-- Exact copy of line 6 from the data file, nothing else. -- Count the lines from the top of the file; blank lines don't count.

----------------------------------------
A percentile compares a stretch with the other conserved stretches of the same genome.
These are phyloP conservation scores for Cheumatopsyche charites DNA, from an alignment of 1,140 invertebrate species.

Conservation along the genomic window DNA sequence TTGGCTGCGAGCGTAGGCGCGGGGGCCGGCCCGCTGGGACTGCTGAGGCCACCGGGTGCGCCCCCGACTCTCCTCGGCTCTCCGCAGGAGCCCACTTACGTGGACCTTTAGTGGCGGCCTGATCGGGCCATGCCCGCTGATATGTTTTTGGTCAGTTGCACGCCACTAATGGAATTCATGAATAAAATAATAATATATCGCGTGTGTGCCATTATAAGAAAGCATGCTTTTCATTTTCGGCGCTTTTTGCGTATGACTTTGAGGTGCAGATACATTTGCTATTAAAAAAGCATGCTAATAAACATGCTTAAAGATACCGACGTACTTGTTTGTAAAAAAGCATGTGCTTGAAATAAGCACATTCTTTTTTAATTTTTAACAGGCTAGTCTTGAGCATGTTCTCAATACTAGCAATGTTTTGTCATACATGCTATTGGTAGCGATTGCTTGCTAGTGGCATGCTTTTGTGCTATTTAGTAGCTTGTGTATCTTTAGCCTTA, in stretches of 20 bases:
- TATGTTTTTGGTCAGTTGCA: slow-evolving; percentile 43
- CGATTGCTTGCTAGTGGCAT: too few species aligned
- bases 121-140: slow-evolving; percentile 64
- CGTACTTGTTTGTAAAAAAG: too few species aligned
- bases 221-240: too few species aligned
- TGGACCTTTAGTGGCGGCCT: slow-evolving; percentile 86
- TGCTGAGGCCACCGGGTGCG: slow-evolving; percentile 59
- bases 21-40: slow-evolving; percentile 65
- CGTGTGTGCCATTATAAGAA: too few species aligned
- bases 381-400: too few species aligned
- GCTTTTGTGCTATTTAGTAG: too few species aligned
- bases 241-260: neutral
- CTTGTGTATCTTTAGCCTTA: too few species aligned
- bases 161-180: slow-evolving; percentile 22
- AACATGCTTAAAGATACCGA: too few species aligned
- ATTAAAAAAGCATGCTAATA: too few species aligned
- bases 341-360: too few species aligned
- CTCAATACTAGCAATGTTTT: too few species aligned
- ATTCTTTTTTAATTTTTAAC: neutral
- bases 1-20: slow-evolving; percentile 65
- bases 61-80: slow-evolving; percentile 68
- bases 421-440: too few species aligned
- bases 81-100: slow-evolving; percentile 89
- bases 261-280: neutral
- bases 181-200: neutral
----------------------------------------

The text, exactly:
- bases 121-140: slow-evolving; percentile 64